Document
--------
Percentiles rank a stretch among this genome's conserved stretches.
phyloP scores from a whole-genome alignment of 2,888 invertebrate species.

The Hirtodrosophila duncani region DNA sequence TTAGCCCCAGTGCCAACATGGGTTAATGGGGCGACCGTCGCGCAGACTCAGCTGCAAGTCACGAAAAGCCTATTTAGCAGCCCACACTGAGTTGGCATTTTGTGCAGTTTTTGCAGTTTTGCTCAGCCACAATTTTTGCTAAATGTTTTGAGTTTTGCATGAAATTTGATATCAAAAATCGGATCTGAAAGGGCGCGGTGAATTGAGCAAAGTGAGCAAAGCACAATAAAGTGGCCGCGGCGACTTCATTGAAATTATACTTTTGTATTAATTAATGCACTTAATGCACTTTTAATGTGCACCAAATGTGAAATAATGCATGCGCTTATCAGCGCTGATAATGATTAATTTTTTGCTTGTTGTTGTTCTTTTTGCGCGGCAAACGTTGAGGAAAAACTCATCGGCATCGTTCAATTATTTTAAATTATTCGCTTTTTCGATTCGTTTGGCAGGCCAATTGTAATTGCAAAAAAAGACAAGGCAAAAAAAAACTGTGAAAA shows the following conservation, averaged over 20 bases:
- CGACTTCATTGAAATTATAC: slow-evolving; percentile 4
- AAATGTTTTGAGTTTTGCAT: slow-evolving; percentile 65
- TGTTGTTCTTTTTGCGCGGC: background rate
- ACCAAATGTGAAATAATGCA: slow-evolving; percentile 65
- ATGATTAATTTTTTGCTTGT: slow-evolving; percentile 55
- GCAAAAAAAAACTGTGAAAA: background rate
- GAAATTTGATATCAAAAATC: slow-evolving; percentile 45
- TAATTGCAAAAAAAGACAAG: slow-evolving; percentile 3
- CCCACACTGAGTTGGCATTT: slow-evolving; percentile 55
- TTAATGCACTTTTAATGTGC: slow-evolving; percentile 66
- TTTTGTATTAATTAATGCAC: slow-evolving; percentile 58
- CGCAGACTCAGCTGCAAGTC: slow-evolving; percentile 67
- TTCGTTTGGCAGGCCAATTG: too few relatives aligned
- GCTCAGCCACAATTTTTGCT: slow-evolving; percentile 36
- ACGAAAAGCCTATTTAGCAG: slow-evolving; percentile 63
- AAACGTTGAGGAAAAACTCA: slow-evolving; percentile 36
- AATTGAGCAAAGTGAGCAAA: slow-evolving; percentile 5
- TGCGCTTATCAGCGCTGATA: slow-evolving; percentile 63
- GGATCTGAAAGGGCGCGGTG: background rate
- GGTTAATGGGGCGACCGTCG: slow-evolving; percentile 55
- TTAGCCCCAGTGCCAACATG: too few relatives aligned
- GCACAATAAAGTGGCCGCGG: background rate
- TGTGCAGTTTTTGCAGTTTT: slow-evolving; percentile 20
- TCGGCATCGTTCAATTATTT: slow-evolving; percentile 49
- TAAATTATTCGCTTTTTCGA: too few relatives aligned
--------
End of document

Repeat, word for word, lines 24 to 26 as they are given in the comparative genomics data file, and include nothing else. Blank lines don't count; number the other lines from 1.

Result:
- TTAGCCCCAGTGCCAACATG: too few relatives aligned
- GCACAATAAAGTGGCCGCGG: background rate
- TGTGCAGTTTTTGCAGTTTT: slow-evolving; percentile 20